the 3.3kΩ resistor should be tailored to provide about 5mA base current to Q1.
Redcliffe, Qld. ($40)
Door monitor for a dog
This circuit was produced to monitor the movement of an old dog
which at times during the night must be let outside. A door monitor set low off
the ground would have sufficed but it needed to discriminate against cats as
The first 555 pulses the infrared LED at 38kHz and the light
output reflects off a car or truck reflector to be picked up by the infrared
detector IC. When it picks up infrared, its output goes low to turn on the
visible LED via the BC558 transistor. This LED serves both as a power on
indicator and is used to set up the reflector.
The height of the transmitter and receiver (optically isolated
but in the same box) was set a little below the shoulder height of the dog. To
prevent false alarms from cats' tails occurring, an RC time delay was included,
comprising the 1MΩ resistor and 47μF capacitor at pin 3 of the LM311 comparator. This comparator goes low to provide a clean trigger signal to the second 555 timer, which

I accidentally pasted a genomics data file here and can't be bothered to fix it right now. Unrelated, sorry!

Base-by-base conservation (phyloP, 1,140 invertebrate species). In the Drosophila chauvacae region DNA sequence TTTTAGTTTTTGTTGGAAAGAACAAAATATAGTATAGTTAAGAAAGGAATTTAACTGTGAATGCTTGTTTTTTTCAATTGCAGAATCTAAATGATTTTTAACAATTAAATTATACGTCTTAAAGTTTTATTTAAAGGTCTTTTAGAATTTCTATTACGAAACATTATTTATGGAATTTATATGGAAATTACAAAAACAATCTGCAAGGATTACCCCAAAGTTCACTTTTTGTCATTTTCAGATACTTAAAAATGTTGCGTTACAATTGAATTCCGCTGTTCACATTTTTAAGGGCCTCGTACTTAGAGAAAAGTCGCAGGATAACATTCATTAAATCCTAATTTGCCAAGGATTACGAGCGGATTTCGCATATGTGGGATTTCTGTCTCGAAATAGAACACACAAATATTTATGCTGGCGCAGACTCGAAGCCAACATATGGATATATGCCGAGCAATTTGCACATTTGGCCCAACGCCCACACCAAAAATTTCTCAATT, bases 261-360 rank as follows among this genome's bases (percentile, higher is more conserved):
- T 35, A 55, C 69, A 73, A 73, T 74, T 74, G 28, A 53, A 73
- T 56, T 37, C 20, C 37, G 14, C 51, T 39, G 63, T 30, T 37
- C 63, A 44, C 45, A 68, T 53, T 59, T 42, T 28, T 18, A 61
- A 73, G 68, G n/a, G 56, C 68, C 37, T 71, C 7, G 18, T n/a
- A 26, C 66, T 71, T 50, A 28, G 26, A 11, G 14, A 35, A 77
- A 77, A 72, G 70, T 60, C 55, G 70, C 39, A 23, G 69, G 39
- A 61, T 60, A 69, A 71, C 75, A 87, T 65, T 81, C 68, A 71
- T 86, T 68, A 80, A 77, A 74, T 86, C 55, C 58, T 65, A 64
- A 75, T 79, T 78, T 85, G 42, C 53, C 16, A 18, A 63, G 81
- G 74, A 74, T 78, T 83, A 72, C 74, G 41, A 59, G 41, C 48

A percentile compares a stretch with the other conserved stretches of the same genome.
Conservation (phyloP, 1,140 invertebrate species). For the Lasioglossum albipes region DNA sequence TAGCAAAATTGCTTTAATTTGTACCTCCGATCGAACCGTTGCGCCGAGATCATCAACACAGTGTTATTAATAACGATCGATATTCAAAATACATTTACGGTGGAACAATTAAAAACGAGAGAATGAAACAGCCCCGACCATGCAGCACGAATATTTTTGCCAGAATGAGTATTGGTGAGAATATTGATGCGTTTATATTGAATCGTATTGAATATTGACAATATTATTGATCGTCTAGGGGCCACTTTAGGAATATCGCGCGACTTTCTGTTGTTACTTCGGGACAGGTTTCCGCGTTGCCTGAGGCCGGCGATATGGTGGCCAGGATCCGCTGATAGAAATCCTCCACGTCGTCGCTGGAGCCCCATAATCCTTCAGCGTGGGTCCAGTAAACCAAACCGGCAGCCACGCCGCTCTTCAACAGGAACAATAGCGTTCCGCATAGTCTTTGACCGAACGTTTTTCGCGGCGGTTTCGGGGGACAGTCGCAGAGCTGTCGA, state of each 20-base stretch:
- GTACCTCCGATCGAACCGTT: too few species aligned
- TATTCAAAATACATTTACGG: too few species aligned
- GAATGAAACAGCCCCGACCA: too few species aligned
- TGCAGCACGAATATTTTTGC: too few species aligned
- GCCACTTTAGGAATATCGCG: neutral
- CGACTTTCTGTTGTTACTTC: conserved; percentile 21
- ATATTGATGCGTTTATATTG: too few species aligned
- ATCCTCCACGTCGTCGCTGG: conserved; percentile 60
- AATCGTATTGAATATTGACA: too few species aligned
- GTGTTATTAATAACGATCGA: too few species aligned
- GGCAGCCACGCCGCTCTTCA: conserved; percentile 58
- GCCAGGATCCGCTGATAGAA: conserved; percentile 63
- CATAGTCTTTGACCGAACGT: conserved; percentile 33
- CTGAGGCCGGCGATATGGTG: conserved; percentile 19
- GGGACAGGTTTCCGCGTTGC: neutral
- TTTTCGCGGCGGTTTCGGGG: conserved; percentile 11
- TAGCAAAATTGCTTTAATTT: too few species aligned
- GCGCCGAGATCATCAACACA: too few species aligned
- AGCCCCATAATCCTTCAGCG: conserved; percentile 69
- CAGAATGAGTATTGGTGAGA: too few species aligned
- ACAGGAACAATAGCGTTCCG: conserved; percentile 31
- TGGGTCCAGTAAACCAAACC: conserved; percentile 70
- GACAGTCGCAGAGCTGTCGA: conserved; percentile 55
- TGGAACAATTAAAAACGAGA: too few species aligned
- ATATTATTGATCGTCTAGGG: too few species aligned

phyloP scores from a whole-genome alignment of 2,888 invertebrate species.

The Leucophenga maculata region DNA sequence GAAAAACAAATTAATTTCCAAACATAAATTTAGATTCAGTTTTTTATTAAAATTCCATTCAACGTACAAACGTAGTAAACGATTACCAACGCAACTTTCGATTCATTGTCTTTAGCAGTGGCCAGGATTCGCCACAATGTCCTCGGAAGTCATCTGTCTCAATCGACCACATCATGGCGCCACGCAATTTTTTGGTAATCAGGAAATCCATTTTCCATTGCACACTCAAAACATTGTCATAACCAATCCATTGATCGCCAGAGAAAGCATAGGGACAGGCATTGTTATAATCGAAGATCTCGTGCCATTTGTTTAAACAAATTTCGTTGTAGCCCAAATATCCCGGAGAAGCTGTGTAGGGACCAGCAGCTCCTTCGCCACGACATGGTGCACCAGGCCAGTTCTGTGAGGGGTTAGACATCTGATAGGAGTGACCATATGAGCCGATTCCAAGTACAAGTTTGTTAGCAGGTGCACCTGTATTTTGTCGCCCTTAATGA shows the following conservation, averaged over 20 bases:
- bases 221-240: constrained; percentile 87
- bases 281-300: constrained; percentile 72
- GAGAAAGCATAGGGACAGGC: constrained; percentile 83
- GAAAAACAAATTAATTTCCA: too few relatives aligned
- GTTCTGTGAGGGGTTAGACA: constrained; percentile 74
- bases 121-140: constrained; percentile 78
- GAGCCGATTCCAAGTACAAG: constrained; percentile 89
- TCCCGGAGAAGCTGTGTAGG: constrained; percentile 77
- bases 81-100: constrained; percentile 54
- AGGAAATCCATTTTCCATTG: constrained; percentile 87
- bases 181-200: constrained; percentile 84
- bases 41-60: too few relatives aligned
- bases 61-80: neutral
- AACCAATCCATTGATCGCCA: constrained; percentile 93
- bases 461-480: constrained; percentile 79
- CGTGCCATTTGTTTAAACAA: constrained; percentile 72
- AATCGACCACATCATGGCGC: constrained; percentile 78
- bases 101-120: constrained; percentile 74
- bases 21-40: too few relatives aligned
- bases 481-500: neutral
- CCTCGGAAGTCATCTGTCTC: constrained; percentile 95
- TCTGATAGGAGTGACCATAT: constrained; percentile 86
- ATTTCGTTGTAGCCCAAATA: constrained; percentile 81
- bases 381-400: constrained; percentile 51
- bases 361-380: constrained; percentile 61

operates as a monostable to drive a flashing LED and/or a piezo buzzer for 10
Electric field proximity switch
This little circuit does not pretend to compete with the Body
Detector sensor featured in the October 2001 issue of SILICON CHIP but its sensitivity for so simple a
circuit is very high. The circuit will respond to both RF and electrostatic
The proximity switch behaves rather like the automatic
door-opener at the entrance to many stores. A person approaching will activate
the device and open the doors but if the person then stops and remains still,
the doors will close.
With no moving objects within its range, the field strength
varies slowly and has no effect on the device. But a large body such as a person
entering its zone of operation results in large changes in the field
Referring to the circuit diagram, the sensor is nothing more
than a stiff piece of wire, insulated or bare, standing vertically like an
antenna, approximately 15cm long. This is connected to the gate of FET Q1 which
is connected as a source follower and operates as a high-impedance buffer with a
low output impedance.
The source of Q1 drives the base of PNP transistor Q2 which
charges the 10μF
capacitor at its collector in response to voltage changes picked up by the
antenna. Q2 also drives Darlington transistor Q3 via a 220kΩ resistor and this, in turn,
drives the relay. The 220kΩ resistor and 10μF capacitor provide a delay so the relay stays on for up to
In use, trimpot VR1 should be adjusted for maximum sensitivity
by setting it at the point where the output just turns off. This is preferably
done before installing the 10μF capacitor.
The circuit may be susceptible to certain nearby electrical